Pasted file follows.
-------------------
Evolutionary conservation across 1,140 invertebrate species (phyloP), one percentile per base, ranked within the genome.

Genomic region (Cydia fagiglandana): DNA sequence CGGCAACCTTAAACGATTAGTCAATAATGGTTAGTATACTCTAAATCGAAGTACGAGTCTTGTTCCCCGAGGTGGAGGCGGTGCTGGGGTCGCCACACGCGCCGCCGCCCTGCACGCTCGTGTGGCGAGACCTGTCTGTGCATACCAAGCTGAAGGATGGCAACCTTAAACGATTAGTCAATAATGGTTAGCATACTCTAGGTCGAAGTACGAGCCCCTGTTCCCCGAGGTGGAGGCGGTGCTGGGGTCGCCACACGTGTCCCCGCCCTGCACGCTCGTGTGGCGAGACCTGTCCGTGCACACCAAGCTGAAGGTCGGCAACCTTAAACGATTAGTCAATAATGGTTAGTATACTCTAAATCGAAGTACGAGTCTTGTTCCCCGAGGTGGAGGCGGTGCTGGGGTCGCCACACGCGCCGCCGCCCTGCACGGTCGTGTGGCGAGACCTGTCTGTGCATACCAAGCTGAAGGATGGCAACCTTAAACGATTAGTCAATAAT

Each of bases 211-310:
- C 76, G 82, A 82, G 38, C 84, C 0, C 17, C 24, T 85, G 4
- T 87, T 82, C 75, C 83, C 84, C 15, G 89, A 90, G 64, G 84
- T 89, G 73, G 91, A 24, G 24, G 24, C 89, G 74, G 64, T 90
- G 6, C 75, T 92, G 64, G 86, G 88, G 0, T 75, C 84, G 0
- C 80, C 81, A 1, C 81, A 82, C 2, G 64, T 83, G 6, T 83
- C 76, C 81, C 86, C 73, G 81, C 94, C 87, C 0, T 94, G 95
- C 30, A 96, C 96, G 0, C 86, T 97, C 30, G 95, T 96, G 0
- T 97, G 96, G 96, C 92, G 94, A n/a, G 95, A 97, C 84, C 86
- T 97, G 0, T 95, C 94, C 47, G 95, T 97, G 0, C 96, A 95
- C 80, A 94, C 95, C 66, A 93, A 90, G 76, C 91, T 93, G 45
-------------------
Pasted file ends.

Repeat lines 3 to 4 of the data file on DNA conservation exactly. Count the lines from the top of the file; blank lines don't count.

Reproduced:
Each of bases 211-310:
- C 76, G 82, A 82, G 38, C 84, C 0, C 17, C 24, T 85, G 4